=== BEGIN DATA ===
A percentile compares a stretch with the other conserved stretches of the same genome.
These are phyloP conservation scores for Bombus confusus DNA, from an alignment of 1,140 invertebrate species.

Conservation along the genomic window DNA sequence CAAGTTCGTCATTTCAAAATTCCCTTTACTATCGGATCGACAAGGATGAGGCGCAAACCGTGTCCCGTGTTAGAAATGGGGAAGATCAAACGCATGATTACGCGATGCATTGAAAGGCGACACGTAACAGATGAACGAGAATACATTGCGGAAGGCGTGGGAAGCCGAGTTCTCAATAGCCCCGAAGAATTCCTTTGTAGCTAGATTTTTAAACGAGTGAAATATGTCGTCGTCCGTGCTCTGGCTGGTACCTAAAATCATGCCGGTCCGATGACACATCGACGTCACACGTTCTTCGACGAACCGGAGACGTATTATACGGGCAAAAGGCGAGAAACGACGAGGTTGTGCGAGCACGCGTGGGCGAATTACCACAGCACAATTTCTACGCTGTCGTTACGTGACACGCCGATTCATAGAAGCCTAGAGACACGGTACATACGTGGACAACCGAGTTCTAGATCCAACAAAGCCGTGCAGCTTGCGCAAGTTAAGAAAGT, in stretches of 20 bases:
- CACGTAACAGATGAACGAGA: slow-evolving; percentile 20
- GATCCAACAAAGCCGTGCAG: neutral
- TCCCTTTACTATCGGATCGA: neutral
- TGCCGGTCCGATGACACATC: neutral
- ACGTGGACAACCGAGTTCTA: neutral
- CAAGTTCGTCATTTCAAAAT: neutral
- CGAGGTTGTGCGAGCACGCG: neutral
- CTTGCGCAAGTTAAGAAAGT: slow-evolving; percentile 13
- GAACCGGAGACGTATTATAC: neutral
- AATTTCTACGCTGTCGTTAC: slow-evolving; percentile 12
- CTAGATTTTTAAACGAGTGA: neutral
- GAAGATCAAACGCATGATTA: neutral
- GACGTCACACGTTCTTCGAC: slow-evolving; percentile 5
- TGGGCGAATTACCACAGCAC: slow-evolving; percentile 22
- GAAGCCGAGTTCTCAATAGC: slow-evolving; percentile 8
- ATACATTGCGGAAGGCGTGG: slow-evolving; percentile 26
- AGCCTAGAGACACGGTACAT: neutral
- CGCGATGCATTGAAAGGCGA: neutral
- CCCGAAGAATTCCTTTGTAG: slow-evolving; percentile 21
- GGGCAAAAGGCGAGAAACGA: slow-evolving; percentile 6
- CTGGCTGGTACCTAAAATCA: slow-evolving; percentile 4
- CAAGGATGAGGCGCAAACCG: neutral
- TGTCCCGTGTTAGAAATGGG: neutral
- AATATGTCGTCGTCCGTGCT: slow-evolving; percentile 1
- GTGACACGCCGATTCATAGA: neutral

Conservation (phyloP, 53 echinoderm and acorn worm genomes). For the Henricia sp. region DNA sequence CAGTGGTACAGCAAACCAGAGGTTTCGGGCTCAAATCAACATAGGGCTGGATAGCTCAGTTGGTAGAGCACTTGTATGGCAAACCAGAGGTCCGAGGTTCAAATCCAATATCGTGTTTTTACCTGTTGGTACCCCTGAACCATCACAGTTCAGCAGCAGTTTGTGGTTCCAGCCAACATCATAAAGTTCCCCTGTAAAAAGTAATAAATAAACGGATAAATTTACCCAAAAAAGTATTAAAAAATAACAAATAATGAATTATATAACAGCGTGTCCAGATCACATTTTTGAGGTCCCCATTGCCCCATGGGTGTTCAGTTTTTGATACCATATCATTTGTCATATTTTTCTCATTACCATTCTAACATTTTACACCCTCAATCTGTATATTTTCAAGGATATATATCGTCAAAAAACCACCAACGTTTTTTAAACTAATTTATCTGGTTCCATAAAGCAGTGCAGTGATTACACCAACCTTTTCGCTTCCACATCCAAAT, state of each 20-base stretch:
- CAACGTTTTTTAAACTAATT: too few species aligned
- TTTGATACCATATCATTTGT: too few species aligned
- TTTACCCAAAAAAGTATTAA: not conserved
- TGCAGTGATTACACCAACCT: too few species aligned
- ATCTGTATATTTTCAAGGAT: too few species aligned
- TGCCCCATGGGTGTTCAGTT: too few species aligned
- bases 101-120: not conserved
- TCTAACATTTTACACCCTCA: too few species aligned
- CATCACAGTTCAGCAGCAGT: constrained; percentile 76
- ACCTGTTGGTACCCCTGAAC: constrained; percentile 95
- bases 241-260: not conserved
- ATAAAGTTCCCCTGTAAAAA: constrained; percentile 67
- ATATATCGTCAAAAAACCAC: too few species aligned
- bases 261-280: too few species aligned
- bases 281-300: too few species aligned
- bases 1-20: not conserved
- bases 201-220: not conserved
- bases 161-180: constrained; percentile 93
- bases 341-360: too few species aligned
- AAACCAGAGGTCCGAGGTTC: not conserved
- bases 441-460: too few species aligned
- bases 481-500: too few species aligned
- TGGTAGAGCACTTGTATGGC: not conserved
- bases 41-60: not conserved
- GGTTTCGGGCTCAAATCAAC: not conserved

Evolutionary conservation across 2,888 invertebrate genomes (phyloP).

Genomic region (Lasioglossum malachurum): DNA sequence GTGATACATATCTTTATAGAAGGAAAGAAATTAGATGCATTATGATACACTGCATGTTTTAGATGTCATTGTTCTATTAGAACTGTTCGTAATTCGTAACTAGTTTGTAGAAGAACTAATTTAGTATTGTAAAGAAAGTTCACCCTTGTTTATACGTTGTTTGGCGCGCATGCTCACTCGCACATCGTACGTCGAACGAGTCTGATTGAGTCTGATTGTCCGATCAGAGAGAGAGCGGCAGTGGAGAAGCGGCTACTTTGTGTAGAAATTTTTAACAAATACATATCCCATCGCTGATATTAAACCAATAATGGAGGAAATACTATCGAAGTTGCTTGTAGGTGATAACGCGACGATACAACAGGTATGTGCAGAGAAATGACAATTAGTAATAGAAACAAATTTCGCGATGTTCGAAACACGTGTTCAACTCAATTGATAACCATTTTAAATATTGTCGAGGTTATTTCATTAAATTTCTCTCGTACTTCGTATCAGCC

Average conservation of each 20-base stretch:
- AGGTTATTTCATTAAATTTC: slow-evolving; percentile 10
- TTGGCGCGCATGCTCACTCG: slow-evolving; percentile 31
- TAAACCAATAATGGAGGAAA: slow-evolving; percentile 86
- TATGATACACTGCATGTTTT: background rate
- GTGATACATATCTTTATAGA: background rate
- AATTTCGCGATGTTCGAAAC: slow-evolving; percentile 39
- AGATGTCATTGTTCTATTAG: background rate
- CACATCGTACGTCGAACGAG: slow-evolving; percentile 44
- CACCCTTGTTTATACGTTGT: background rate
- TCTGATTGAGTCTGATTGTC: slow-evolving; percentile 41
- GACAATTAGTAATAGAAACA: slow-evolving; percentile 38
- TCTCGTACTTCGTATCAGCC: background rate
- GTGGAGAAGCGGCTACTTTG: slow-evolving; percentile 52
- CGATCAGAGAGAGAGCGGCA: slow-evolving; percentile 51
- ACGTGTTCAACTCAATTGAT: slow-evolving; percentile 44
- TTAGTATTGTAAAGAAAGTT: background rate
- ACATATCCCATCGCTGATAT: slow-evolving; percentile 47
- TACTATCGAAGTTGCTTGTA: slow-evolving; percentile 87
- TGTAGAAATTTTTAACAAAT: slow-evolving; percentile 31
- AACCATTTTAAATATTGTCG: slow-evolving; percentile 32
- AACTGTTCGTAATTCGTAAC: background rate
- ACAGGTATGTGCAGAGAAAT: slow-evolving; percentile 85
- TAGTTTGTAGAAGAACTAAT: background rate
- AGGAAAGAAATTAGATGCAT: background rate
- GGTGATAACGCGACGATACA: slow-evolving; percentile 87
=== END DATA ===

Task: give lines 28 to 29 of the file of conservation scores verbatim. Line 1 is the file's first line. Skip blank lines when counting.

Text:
- GTGACACGCCGATTCATAGA: neutral

Conservation (phyloP, 53 echinoderm and acorn worm genomes). For the Henricia sp. region DNA sequence CAGTGGTACAGCAAACCAGAGGTTTCGGGCTCAAATCAACATAGGGCTGGATAGCTCAGTTGGTAGAGCACTTGTATGGCAAACCAGAGGTCCGAGGTTCAAATCCAATATCGTGTTTTTACCTGTTGGTACCCCTGAACCATCACAGTTCAGCAGCAGTTTGTGGTTCCAGCCAACATCATAAAGTTCCCCTGTAAAAAGTAATAAATAAACGGATAAATTTACCCAAAAAAGTATTAAAAAATAACAAATAATGAATTATATAACAGCGTGTCCAGATCACATTTTTGAGGTCCCCATTGCCCCATGGGTGTTCAGTTTTTGATACCATATCATTTGTCATATTTTTCTCATTACCATTCTAACATTTTACACCCTCAATCTGTATATTTTCAAGGATATATATCGTCAAAAAACCACCAACGTTTTTTAAACTAATTTATCTGGTTCCATAAAGCAGTGCAGTGATTACACCAACCTTTTCGCTTCCACATCCAAAT, state of each 20-base stretch: